Notarial Certificates Articles

Space too Small for your Notary Stamp?

by American Association of Notaries
Most of us have been in this predicament--a client hands over a document and it is filled to its edges with text. You visually scan the document and see it includes a pre-printed notarial certificate that is barely the size of a business card. Even worse, you note that the area intended for your notary seal would be the perfect size, but only if you were a Notary Ken or Notary Barbie doll! (more...)

Understanding Affidavits

by American Association of Notaries
An affidavit is a sworn or affirmed statement made before a notary public or any public official who has the authority to administer oaths. It is made under penalty of perjury, and the official must administer an oath or affirmation to the signer(s), witness the signing of the document and certify it by placing his official signature and seal and completing the notarial certificate called a jurat. (more...)

What to Do When There Is No Pre-Printed Notary Certificate

by American Association of Notaries
If you provide notary services long enough, you will encounter people who have letters or statements or other documents that lack a pre-printed notary certificate. These are often the result of someone being told that they need a notarized statement or release or authorization in order to accomplish some purpose they have chosen. (more...)

How to Handle Documents with Pre-Printed Notarial Certificates

by American Association of Notaries
If a document has a pre-printed notarial certificate, that certificate serves two purposes: (more...)

Essential Facts about Notary Certificates

by American Association of Notaries
A notary certificate is a statement completed by the notary specifying the details of the notarization. It must contain the date of the notarization and refer to where the notarial act took place. The most commonly used notarial certificates are jurats and acknowledgments. (There is a third form in those states that allow notaries to certify copies. Please see the articles about certifying copies for information on that form.) (more...)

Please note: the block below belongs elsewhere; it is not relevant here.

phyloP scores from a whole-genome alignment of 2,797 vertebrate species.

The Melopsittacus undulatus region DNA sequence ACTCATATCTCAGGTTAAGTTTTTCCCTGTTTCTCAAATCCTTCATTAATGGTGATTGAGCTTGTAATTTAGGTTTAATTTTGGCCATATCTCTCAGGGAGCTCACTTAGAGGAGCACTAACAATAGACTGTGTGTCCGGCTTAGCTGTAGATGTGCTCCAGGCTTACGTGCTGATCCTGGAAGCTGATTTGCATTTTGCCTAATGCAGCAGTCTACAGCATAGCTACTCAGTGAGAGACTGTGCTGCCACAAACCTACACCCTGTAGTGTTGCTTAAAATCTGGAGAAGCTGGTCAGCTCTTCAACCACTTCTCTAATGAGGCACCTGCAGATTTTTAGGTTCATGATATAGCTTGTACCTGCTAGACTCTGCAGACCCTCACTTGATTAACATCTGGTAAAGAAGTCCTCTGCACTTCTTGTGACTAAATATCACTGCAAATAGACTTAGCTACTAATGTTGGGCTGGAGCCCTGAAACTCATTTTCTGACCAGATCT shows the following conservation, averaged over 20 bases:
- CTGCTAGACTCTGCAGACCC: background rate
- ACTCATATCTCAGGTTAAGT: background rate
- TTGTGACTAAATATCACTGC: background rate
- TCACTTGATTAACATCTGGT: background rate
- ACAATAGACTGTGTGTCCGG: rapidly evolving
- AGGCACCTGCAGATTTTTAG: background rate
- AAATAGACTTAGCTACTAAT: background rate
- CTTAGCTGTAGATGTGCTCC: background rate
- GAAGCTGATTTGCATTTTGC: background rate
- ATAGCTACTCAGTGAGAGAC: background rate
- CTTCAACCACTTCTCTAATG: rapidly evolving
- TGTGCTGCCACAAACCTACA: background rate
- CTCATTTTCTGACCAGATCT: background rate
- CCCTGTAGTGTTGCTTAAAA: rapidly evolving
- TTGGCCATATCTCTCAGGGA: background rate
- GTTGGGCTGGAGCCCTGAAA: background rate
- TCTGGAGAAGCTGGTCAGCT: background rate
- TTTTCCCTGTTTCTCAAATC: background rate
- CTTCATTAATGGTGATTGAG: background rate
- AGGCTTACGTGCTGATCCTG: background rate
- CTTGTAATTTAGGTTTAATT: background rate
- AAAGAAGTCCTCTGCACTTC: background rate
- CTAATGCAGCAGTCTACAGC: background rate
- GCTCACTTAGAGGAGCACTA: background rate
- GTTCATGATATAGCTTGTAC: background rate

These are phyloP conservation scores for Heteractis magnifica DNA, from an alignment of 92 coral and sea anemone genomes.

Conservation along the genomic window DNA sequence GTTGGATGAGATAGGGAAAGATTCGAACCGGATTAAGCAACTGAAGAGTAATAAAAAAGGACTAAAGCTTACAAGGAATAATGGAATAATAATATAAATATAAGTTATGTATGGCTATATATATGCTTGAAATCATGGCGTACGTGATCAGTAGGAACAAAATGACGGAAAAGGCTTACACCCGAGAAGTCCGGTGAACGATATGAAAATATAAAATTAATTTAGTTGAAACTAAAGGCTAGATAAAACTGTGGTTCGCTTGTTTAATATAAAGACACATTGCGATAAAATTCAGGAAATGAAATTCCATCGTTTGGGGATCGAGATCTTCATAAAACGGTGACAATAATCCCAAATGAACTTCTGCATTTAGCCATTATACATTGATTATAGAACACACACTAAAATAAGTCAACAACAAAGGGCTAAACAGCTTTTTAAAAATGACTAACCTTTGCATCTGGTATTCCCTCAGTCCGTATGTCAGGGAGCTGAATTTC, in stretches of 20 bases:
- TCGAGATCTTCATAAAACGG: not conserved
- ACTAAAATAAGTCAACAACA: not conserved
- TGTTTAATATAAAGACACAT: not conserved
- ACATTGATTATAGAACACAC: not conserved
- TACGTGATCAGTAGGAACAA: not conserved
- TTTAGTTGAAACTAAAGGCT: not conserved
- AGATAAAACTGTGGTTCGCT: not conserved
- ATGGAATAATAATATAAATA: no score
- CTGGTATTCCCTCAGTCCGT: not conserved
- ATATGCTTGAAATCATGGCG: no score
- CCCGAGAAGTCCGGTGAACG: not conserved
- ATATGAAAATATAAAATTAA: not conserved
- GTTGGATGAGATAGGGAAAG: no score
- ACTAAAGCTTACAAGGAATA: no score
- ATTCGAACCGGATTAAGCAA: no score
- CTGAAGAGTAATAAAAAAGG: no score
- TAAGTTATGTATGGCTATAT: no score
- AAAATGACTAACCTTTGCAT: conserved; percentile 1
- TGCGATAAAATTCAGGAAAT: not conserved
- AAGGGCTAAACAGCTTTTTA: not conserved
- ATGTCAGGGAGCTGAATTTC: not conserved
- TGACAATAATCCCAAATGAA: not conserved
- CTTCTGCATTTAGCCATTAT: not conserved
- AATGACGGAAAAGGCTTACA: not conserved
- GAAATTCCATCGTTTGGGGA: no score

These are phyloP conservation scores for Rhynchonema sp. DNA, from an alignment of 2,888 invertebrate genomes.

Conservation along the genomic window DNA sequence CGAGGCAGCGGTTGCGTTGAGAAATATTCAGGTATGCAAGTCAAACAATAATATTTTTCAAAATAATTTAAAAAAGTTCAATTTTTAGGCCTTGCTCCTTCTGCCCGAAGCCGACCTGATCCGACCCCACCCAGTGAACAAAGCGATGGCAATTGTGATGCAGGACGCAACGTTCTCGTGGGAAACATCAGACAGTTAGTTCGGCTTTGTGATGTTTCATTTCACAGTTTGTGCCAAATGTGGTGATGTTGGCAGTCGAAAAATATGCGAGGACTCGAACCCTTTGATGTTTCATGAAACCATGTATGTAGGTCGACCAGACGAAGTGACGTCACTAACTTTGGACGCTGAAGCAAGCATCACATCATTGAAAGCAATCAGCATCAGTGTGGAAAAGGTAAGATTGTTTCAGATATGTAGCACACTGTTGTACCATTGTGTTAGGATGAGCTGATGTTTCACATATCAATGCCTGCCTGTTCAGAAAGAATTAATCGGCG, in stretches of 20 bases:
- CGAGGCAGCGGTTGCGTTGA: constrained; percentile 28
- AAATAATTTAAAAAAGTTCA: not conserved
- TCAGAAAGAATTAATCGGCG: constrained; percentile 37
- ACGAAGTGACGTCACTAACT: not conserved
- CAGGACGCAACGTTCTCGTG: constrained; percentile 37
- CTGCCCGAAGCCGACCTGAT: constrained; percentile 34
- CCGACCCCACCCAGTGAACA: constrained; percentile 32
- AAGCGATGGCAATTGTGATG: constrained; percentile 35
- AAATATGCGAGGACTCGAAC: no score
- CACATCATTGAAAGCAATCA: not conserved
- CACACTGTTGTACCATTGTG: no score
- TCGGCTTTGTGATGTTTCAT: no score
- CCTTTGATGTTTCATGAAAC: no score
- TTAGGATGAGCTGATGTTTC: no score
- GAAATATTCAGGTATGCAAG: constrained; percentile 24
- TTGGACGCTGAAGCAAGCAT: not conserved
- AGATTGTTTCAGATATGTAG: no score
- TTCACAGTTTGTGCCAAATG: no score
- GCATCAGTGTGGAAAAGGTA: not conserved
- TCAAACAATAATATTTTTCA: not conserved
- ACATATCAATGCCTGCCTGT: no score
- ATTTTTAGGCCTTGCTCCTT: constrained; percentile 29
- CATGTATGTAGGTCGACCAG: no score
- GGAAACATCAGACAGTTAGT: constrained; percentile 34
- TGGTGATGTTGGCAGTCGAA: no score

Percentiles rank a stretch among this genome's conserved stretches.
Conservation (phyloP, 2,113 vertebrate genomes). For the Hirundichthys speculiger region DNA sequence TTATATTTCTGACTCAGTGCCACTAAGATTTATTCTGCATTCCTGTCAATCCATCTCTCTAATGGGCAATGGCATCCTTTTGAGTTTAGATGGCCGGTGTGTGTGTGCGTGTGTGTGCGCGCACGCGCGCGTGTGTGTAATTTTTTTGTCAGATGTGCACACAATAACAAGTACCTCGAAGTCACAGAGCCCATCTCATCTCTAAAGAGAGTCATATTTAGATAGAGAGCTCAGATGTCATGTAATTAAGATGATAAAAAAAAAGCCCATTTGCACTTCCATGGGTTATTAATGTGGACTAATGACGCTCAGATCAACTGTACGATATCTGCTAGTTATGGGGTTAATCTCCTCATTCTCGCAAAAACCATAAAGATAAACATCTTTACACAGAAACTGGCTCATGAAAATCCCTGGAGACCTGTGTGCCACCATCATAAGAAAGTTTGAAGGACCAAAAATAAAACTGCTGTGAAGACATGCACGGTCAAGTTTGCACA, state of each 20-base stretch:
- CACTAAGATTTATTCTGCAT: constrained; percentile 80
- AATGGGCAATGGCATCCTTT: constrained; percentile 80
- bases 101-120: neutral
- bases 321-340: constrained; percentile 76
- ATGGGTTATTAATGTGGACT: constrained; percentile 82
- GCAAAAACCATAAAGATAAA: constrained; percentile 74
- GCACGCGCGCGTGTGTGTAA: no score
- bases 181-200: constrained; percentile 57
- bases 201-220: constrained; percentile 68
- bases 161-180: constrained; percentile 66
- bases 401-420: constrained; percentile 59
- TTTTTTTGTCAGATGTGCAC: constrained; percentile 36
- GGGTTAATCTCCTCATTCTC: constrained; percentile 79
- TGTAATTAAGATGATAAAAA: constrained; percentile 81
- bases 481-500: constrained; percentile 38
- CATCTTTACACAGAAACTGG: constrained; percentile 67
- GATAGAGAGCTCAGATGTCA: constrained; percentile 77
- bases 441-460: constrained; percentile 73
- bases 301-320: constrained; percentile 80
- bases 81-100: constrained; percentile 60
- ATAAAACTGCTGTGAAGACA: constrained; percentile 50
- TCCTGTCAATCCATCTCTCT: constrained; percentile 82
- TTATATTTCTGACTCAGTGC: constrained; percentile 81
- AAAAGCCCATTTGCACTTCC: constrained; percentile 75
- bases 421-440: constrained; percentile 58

A Notary Should Know How to Handle Acknowledged Statements

by American Association of Notaries
As stated in a previous article, sworn statements and acknowledged statements are the two most common types of notarized documents. The primary difference between the two types is that a sworn statement is made under penalty of perjury and requires an oath or affirmation while an acknowledged statement lacks these elements. If a document does not contain language about being duly sworn or upon oath, and if it has a notary certificate that does not mention an oath or affirmation or being sworn, then you are dealing with an acknowledged statement. (more...)

Notaries Should Know How to Handle Sworn Statements

by American Association of Notaries
Once you have confirmed the identity of the person seeking your notary services and verified that they are prepared to sign freely and willingly, the next duty of a notary public is to determine what type of document they have presented to you. The two most common types of notarized documents are sworn statements and acknowledged statements. Sworn statements are often (but not always) called affidavits. (more...)

Notary Jurat Certificates vs. Acknowledgment Certificates

by American Association of Notaries
The two most common notarial certificates used by notaries public are jurats and acknowledgments. They are not handled the same and this confuses many notaries public. Please note the differences explained below. (more...)

What Does the "SS" Stand for on a Notary Certificate?

by American Association of Notaries
Every document that a notary will ever notarize must contain a notary certificate. The notary certificate is the portion of the document to be notarized that contains the notary language or notary verbiage. It is this wording that indicates to the notary the type of notarization which he or she must perform - most often, this will be either an acknowledgment or a jurat. (more...)
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Legal disclaimer: The American Association of Notaries seeks to provide timely articles for notaries to assist them with information and ideas for managing their notary businesses, enhancing their notary educations, and securing their notary supplies but makes no claims, promises, or guarantees about the accuracy, completeness, or adequacy of the information contained . Information in this article is not intended as legal advice. We are not attorneys. We do not pretend to be attorneys. Though we will sometimes provide information regarding federal laws and statutes and the laws and statutes of each state, we have gathered the information from a variety of sources. We do not warrant the information gathered from those sources. It is your responsibility to know the appropriate laws governing your state. Notaries are advised to seek the advice of an attorney in their state if they have legal questions about how to notarize.
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